Local boat will race in '97-98 Whitbread Prominent area sailors head Chessie campaign

June 06, 1996|By Peter Baker | Peter Baker,SUN STAFF

Chessie Racing, a syndicate headed by three prominent sailors from the Baltimore-Annapolis area, yesterday announced a multimillion-dollar campaign to "compete in and win" the 1997-1998 Whitbread Round the World Race.

Mark K. Fischer, president of Chessie Racing, said the syndicate will draw heavily on "the tremendous talent pool" of sailors and designers in this area to design, build and crew a Whitbread 60 boat.

It will be designed by Bruce Farr and Associates of Annapolis.

Chessie Racing had been negotiating with a major European sponsor until a few weeks ago, Fischer said, "but in the end, we never could see eye to eye. . . . And we came to the conclusion that we can put together a viable group that can compete to win."

Fischer, chief executive officer of the Blakeslee Group advertising company, estimates the effort will cost $3.5 million to $6 million for a race that has nine legs and covers 32,000 nautical miles, starting and finishing in Southampton, England.

Gary Jobson of Annapolis, sailing commentator for ESPN, and George Collins, head of the T. Rowe Price stock-brokerage firm, are the two other directors. (Collins has announced he will leave his position with T. Rowe Price in April to pursue the Whitbread effort.) A fourth director of the program is expected to be named later.

Meanwhile, representatives of the Whitbread race, which will stop in Baltimore and Annapolis in the spring of 1998, spent the past two days surveying sites and facilities in the area that will be used during the 10-day layover.

"The facilities are fantastic," race manager Michael Woods said yesterday during a boat tour of the Annapolis area and around the Bay Bridge.

"All we really have to add is the pontoons for the boat docks and the structures for the village. It is not a green-field site, but we will easily be able to fit in."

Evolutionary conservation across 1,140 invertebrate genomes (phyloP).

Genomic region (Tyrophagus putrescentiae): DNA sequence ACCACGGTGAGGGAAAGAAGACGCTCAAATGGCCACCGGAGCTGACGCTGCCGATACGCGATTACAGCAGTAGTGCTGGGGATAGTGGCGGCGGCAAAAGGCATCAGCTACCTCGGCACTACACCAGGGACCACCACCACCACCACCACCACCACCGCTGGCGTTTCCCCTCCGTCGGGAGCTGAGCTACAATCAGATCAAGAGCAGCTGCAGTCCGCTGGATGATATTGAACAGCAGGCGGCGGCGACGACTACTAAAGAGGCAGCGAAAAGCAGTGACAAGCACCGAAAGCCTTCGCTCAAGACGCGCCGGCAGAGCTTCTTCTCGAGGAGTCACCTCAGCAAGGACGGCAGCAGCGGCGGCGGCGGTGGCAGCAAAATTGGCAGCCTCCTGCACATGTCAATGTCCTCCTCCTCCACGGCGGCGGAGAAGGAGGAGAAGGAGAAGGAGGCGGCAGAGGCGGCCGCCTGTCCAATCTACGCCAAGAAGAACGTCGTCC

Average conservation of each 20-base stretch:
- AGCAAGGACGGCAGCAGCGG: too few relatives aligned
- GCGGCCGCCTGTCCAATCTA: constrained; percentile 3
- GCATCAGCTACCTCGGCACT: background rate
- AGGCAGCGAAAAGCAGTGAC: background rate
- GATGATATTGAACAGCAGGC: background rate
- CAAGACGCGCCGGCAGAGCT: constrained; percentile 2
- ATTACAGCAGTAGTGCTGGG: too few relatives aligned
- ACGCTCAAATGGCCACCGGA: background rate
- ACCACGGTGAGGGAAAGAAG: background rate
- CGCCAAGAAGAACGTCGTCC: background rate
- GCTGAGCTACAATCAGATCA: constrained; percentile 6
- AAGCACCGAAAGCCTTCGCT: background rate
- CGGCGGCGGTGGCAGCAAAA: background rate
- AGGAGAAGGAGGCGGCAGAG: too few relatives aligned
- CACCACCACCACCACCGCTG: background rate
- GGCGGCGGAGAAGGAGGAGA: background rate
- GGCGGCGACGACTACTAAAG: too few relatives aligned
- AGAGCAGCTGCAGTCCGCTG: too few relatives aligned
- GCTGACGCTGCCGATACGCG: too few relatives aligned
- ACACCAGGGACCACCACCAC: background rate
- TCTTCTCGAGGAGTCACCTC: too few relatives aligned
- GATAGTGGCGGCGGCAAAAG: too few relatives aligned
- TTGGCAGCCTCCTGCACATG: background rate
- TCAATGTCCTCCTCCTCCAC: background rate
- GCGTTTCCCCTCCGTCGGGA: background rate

Plans call for the leg of the race from Fort Lauderdale, Fla., to Baltimore to end off Fort McHenry at the entrance to the Inner Harbor. Probable dates for the finish are April 22-23, 1998.

Race officials are considering a racing parade from Baltimore to Annapolis for a three-day layover before the start of the leg to France from the Bay Bridge. The start would coincide with the annual Bay Bridge walk on May 3, 1998.

Philippa Beresford, event coordinator for the shoreside activities the race, including the Whitbread villages, where onshore activities are focused during layovers around the world, said that, in Baltimore, the village would be built at Rash Field, alongside the Inner Harbor.

"This is a festival of sailing," said Beresford. "At the end of the day, that is what it is all about."

In Auckland, New Zealand, in the last Whitbread, more than 815,000 people passed through the Whitbread Village.

Woods said that he expects the Whitbread field to number 20 or 21 boats by the time racing begins in Southampton on Sept. 21, 1997.

A half-dozen of those, Woods said, will be top-of-the-line groups with healthy budgets and experienced crews. Another half-dozen will be competitive and adequately budgeted and the remainder will be "just trying to do the race with whatever funds they can find."

More than three dozen syndicates from around the world have paid the initial entry fee.

"We have 25 percent of our funding in hand," said Fischer, "and indications of interest that could account for another 10 percent. We are up and running, but there still is a lot to be done."

Jobson said yesterday that his team's boat will be built in Bristol, R.I. He estimated the boat will cost $1.5 million, plus the cost of sails and equipment.

"We have the money for the design of the boat and to build it," said Fischer. "But we do not have a fully funded campaign yet."

Jobson estimated that 40 percent of the group's budget would come from major cash donors, 40 percent would come from grass-roots contributions and the balance would be raised through donations of equipment or services.

"A reasonable budget to go around the world is $5 million to $6 million," said Fischer. "Over $6 million, it gets hard to find, and unless you have to be on the cutting edge of technology, it is hard to spend it practically.

"You can get around on $3.5 million, but it is a little scary."

Chessie Racing, which at Collins' suggestion will sail the race in conjunction with the Living Classrooms Foundation, expects to have its boat in the water on April 15, 1997, and to have about five months of training in the Chesapeake Bay and the Atlantic before the starting gun in Southampton.

Pub Date: 6/06/96

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